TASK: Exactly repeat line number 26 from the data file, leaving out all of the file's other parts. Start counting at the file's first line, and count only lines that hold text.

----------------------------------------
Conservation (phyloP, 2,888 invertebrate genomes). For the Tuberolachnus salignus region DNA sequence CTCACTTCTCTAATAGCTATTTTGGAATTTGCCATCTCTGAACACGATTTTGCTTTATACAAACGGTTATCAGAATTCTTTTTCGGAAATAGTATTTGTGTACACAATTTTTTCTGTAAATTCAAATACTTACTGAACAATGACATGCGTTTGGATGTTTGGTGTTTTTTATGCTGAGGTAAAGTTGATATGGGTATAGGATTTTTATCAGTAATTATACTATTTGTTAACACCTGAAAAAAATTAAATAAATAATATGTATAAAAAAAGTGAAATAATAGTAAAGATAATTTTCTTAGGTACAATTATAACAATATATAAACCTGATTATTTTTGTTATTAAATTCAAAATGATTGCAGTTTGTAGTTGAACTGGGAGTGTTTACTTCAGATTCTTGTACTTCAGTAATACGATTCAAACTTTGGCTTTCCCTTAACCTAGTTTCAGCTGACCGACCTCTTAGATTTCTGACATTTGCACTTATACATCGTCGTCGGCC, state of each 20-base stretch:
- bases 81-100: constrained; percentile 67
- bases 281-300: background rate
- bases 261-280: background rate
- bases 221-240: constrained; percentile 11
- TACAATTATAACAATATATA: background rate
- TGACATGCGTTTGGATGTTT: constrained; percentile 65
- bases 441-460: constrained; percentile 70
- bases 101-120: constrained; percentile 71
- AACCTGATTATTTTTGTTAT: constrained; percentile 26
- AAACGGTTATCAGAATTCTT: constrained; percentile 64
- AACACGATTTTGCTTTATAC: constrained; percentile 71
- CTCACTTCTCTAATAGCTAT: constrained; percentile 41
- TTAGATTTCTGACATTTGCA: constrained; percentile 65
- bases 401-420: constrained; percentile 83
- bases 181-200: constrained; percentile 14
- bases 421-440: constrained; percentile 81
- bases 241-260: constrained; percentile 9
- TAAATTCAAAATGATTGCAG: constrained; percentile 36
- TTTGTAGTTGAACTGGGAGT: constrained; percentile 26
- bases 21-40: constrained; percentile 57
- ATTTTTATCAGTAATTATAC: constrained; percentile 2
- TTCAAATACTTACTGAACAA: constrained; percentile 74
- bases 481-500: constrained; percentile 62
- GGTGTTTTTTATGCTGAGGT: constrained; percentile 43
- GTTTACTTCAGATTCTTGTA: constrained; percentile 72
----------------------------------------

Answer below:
- GTTTACTTCAGATTCTTGTA: constrained; percentile 72